Saturday, 20 February 2016

Rhythm of Prayer

I have been most fortunate to have made the acquaintance of and had opportunity to stay with and worship with several religious communities.  Each community is lovely and unique with the various personalities that form it.  However, one thing that is the same in all of the communities is the rhythm of prayer.  Prayer is never rushed, words of the beloved psalms are never hurried, and it is quiet and contemplative.  The rhythm is intended to offer peace, comfort, and solace.  The familiar psalms and prayers are intended to be thought about, intended to make an impact. 

I have a great appreciation for this rhythm and its serenity and peacefulness.  Coming from a time of busyness and filled days that are zoomed through as I flit from commitment to commitment it realize just easy it is to lose focus.   And prayer time, as important as it is, can sometimes be lost.  Tonight, as I sat with the brothers of the Holy Cross for Compline I was reminded that even if I have not made time for or have forgotten to make time for quiet and prayer there are communities at prayer, remembering the needs of the many people in the world, praying for them.  This is a source of great comfort.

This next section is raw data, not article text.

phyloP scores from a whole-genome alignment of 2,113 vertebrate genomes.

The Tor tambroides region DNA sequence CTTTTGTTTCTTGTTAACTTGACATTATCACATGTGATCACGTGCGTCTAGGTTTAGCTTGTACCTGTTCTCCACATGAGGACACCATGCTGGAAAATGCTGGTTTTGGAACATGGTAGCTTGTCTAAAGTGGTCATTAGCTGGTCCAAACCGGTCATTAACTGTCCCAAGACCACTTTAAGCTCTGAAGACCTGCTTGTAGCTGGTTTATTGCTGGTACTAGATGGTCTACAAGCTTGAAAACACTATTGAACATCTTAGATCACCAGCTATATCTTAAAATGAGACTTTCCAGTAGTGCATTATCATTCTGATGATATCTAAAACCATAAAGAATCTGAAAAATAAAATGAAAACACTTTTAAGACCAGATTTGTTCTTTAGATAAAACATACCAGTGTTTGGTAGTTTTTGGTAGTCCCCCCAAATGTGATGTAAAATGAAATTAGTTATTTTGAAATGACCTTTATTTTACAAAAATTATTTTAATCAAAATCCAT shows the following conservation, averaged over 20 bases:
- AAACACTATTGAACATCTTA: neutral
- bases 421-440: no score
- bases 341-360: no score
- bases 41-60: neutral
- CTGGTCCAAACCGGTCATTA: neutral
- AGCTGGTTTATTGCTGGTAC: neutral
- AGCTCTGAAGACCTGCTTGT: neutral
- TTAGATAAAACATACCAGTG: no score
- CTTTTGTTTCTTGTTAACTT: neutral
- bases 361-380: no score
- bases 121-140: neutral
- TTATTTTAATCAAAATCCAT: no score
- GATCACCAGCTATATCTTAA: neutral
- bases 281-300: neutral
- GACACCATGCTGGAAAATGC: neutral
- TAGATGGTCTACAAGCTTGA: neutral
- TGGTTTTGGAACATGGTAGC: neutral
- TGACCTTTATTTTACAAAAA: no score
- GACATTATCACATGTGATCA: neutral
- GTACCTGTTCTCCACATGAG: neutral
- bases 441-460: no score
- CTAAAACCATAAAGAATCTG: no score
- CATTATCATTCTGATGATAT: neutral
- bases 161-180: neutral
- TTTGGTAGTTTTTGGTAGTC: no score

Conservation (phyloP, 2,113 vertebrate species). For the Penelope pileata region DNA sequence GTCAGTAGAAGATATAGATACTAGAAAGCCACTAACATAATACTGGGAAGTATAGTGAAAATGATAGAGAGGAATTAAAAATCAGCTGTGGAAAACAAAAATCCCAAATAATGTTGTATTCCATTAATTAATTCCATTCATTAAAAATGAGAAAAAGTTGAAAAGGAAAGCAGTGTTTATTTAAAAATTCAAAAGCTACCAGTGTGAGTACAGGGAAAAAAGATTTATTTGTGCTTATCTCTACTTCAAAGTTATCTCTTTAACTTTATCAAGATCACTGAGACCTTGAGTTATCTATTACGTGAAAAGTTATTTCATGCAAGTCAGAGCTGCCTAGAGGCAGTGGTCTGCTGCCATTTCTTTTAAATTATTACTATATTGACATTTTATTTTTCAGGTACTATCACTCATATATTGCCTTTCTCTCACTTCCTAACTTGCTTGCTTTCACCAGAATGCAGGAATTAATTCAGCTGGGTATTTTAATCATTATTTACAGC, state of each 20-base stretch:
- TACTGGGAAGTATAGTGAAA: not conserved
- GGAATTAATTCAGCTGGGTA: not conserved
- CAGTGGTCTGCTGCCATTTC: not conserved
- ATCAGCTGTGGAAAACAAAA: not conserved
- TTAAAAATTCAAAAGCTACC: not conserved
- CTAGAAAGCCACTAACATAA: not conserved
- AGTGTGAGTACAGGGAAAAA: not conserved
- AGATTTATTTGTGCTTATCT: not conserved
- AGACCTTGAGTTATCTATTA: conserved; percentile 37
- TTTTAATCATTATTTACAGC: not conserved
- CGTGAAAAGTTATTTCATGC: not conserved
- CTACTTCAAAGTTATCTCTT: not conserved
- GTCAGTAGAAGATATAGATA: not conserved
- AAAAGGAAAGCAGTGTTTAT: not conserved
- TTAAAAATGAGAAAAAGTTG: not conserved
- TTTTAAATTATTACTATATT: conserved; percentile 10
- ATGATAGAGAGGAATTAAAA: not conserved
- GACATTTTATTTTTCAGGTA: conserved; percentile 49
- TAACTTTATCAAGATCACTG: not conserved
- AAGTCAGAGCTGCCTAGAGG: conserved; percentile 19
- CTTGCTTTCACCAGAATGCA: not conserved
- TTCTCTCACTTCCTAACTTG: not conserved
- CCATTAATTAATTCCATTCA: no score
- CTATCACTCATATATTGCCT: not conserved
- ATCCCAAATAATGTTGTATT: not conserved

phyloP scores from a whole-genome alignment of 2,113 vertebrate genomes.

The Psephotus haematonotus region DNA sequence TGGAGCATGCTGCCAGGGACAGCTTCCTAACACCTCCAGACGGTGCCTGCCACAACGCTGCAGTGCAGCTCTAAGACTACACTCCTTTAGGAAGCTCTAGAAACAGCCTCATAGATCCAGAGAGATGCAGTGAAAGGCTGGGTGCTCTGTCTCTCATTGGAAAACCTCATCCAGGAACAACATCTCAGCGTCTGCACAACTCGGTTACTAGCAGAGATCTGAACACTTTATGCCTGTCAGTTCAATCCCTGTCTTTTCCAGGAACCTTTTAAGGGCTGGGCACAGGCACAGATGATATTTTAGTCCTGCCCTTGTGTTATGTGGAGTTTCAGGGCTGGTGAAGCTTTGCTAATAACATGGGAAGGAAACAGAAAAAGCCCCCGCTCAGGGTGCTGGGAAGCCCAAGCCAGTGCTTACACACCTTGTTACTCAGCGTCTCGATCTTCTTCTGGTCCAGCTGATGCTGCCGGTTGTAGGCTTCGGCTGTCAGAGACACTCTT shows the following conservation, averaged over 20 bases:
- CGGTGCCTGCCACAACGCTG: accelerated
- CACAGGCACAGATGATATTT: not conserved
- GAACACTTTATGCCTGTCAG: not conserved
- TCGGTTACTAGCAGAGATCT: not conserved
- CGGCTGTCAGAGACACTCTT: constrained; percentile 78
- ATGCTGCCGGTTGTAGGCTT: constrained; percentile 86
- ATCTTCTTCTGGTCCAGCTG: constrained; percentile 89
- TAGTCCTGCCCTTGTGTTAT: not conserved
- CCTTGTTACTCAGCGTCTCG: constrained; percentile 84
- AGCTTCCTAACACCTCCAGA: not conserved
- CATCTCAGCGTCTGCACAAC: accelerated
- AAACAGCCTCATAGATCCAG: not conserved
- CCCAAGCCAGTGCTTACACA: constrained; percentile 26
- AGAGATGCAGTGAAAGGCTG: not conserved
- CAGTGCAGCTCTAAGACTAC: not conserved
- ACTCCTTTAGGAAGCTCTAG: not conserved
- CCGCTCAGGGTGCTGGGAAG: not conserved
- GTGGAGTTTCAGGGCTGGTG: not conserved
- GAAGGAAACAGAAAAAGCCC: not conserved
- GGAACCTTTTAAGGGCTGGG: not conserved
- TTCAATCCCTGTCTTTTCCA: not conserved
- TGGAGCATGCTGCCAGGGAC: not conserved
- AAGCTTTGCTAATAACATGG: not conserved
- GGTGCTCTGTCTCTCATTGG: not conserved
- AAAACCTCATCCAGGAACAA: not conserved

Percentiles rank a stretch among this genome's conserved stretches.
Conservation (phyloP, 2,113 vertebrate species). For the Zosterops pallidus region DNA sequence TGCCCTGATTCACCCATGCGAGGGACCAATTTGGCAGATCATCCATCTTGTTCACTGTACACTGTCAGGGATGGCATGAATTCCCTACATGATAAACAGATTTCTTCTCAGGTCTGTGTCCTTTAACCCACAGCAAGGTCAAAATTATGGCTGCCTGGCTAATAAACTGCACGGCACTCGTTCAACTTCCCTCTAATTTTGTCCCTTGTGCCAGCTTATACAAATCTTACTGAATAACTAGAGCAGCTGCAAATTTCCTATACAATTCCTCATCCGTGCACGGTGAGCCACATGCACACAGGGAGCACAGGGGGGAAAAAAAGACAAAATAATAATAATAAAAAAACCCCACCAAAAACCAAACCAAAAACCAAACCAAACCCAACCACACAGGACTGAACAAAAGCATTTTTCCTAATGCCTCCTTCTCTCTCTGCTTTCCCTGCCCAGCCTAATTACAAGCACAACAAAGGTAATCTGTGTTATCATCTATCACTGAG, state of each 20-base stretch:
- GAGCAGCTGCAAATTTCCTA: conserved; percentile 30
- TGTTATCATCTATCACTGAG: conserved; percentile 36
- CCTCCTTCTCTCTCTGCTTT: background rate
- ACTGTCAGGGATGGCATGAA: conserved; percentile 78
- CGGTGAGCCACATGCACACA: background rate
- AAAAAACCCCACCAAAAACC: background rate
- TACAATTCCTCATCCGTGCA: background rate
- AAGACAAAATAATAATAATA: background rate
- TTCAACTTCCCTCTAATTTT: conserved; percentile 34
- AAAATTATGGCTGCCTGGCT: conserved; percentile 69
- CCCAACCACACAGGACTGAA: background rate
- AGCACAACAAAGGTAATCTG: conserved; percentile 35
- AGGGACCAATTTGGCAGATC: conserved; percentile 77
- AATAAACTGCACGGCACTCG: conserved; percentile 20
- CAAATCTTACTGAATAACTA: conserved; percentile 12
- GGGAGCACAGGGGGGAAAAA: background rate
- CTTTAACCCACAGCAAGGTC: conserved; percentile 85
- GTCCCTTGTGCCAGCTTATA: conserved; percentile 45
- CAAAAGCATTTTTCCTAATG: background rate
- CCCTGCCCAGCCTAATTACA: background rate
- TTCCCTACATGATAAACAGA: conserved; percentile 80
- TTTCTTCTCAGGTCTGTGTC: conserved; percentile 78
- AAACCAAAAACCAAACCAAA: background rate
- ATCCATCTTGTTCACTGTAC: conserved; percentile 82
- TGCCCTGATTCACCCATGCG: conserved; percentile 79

Most of us likely give little thought to the fact that there is someone, particularly religious communities, constantly at prayer.  While my specific concerns or life may not be front and center in the prayers the general needs are remembered.  Someone, somewhere prays for us every hour of every day.  As we give more thought to that fact I am certain that we will find great comfort and solace in the knowledge.  While I have always known that there are communities at prayer and while I have shared in the life of the communities on a number of occasions, it was only today that I consciously acknowledged that someone, somewhere is praying.  Those prayers are intended for you and for me even if we never meet or have opportunity to worship in that community.  It doesn’t mean that we abdicate responsibility to pray for one another rather it is a reminder that prayer continues, voices are raised up and we are brought before God in prayer as we in turn bring ourselves and others to prayer. 

“I find it really beautiful when someone prays for you without you knowing.  I don’t think there’s any form of deeper and purer love.”                                                      (source Unknown)  

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